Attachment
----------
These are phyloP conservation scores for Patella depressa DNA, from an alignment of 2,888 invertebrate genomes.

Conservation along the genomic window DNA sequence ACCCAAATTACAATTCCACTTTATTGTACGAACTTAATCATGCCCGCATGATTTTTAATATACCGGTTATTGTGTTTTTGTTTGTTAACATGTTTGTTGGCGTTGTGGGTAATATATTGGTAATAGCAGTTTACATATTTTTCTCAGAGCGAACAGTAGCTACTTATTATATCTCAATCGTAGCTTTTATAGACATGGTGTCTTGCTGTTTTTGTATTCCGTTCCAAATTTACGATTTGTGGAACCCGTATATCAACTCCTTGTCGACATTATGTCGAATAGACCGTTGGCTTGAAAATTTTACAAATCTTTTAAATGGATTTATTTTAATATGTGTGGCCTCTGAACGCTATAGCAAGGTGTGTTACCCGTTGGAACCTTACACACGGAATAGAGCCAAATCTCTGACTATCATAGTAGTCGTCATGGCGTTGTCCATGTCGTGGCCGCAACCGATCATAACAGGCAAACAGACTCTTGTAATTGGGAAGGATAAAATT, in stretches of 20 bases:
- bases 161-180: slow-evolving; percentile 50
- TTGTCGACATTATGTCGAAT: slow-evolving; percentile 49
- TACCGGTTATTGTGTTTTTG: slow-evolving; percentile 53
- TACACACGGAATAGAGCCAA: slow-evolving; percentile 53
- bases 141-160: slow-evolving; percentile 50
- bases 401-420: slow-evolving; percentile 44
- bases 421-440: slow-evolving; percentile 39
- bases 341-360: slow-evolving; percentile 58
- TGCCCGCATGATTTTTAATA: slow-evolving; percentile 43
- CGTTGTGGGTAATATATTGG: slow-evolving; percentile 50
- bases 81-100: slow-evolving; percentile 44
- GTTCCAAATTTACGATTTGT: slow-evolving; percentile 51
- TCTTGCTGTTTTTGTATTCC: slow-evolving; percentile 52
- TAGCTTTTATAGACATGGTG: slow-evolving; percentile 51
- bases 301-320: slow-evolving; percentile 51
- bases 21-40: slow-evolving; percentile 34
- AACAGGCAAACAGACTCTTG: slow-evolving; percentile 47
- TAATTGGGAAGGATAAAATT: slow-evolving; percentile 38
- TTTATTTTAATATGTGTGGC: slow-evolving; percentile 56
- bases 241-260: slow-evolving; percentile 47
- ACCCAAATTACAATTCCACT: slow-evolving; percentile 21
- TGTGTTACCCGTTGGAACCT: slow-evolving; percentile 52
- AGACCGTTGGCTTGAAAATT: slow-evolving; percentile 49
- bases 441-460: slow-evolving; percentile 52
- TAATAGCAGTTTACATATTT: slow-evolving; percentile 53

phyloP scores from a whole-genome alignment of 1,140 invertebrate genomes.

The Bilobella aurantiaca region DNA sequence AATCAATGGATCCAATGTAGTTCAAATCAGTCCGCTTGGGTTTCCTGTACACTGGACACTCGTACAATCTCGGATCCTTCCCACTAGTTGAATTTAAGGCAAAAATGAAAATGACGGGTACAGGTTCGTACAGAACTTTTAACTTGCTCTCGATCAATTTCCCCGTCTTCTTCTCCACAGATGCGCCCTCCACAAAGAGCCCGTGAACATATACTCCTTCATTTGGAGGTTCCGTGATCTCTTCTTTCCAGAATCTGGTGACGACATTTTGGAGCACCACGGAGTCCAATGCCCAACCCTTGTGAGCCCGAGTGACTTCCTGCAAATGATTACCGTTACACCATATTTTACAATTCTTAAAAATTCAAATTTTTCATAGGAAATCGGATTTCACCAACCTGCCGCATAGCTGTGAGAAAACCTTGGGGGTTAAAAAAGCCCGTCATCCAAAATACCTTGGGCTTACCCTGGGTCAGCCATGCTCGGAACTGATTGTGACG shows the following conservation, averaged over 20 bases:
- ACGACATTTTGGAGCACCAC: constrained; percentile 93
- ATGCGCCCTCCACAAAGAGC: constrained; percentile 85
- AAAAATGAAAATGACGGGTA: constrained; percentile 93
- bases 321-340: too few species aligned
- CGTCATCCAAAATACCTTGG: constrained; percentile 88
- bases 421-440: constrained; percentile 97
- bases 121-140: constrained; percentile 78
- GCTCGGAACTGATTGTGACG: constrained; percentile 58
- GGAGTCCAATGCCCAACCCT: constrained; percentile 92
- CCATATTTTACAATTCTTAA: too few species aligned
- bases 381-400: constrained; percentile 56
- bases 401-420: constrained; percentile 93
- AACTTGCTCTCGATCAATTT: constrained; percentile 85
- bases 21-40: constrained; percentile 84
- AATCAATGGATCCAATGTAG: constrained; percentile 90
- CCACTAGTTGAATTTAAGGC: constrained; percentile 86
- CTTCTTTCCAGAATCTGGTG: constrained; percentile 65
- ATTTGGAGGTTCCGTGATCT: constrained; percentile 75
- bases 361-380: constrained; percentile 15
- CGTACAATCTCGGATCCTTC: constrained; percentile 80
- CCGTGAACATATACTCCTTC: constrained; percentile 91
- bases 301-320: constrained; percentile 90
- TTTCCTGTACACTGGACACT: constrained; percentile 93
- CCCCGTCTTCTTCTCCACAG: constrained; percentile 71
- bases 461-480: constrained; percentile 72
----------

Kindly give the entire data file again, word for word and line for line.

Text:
These are phyloP conservation scores for Patella depressa DNA, from an alignment of 2,888 invertebrate genomes.

Conservation along the genomic window DNA sequence ACCCAAATTACAATTCCACTTTATTGTACGAACTTAATCATGCCCGCATGATTTTTAATATACCGGTTATTGTGTTTTTGTTTGTTAACATGTTTGTTGGCGTTGTGGGTAATATATTGGTAATAGCAGTTTACATATTTTTCTCAGAGCGAACAGTAGCTACTTATTATATCTCAATCGTAGCTTTTATAGACATGGTGTCTTGCTGTTTTTGTATTCCGTTCCAAATTTACGATTTGTGGAACCCGTATATCAACTCCTTGTCGACATTATGTCGAATAGACCGTTGGCTTGAAAATTTTACAAATCTTTTAAATGGATTTATTTTAATATGTGTGGCCTCTGAACGCTATAGCAAGGTGTGTTACCCGTTGGAACCTTACACACGGAATAGAGCCAAATCTCTGACTATCATAGTAGTCGTCATGGCGTTGTCCATGTCGTGGCCGCAACCGATCATAACAGGCAAACAGACTCTTGTAATTGGGAAGGATAAAATT, in stretches of 20 bases:
- bases 161-180: slow-evolving; percentile 50
- TTGTCGACATTATGTCGAAT: slow-evolving; percentile 49
- TACCGGTTATTGTGTTTTTG: slow-evolving; percentile 53
- TACACACGGAATAGAGCCAA: slow-evolving; percentile 53
- bases 141-160: slow-evolving; percentile 50
- bases 401-420: slow-evolving; percentile 44
- bases 421-440: slow-evolving; percentile 39
- bases 341-360: slow-evolving; percentile 58
- TGCCCGCATGATTTTTAATA: slow-evolving; percentile 43
- CGTTGTGGGTAATATATTGG: slow-evolving; percentile 50
- bases 81-100: slow-evolving; percentile 44
- GTTCCAAATTTACGATTTGT: slow-evolving; percentile 51
- TCTTGCTGTTTTTGTATTCC: slow-evolving; percentile 52
- TAGCTTTTATAGACATGGTG: slow-evolving; percentile 51
- bases 301-320: slow-evolving; percentile 51
- bases 21-40: slow-evolving; percentile 34
- AACAGGCAAACAGACTCTTG: slow-evolving; percentile 47
- TAATTGGGAAGGATAAAATT: slow-evolving; percentile 38
- TTTATTTTAATATGTGTGGC: slow-evolving; percentile 56
- bases 241-260: slow-evolving; percentile 47
- ACCCAAATTACAATTCCACT: slow-evolving; percentile 21
- TGTGTTACCCGTTGGAACCT: slow-evolving; percentile 52
- AGACCGTTGGCTTGAAAATT: slow-evolving; percentile 49
- bases 441-460: slow-evolving; percentile 52
- TAATAGCAGTTTACATATTT: slow-evolving; percentile 53

phyloP scores from a whole-genome alignment of 1,140 invertebrate genomes.

The Bilobella aurantiaca region DNA sequence AATCAATGGATCCAATGTAGTTCAAATCAGTCCGCTTGGGTTTCCTGTACACTGGACACTCGTACAATCTCGGATCCTTCCCACTAGTTGAATTTAAGGCAAAAATGAAAATGACGGGTACAGGTTCGTACAGAACTTTTAACTTGCTCTCGATCAATTTCCCCGTCTTCTTCTCCACAGATGCGCCCTCCACAAAGAGCCCGTGAACATATACTCCTTCATTTGGAGGTTCCGTGATCTCTTCTTTCCAGAATCTGGTGACGACATTTTGGAGCACCACGGAGTCCAATGCCCAACCCTTGTGAGCCCGAGTGACTTCCTGCAAATGATTACCGTTACACCATATTTTACAATTCTTAAAAATTCAAATTTTTCATAGGAAATCGGATTTCACCAACCTGCCGCATAGCTGTGAGAAAACCTTGGGGGTTAAAAAAGCCCGTCATCCAAAATACCTTGGGCTTACCCTGGGTCAGCCATGCTCGGAACTGATTGTGACG shows the following conservation, averaged over 20 bases:
- ACGACATTTTGGAGCACCAC: constrained; percentile 93
- ATGCGCCCTCCACAAAGAGC: constrained; percentile 85
- AAAAATGAAAATGACGGGTA: constrained; percentile 93
- bases 321-340: too few species aligned
- CGTCATCCAAAATACCTTGG: constrained; percentile 88
- bases 421-440: constrained; percentile 97
- bases 121-140: constrained; percentile 78
- GCTCGGAACTGATTGTGACG: constrained; percentile 58
- GGAGTCCAATGCCCAACCCT: constrained; percentile 92
- CCATATTTTACAATTCTTAA: too few species aligned
- bases 381-400: constrained; percentile 56
- bases 401-420: constrained; percentile 93
- AACTTGCTCTCGATCAATTT: constrained; percentile 85
- bases 21-40: constrained; percentile 84
- AATCAATGGATCCAATGTAG: constrained; percentile 90
- CCACTAGTTGAATTTAAGGC: constrained; percentile 86
- CTTCTTTCCAGAATCTGGTG: constrained; percentile 65
- ATTTGGAGGTTCCGTGATCT: constrained; percentile 75
- bases 361-380: constrained; percentile 15
- CGTACAATCTCGGATCCTTC: constrained; percentile 80
- CCGTGAACATATACTCCTTC: constrained; percentile 91
- bases 301-320: constrained; percentile 90
- TTTCCTGTACACTGGACACT: constrained; percentile 93
- CCCCGTCTTCTTCTCCACAG: constrained; percentile 71
- bases 461-480: constrained; percentile 72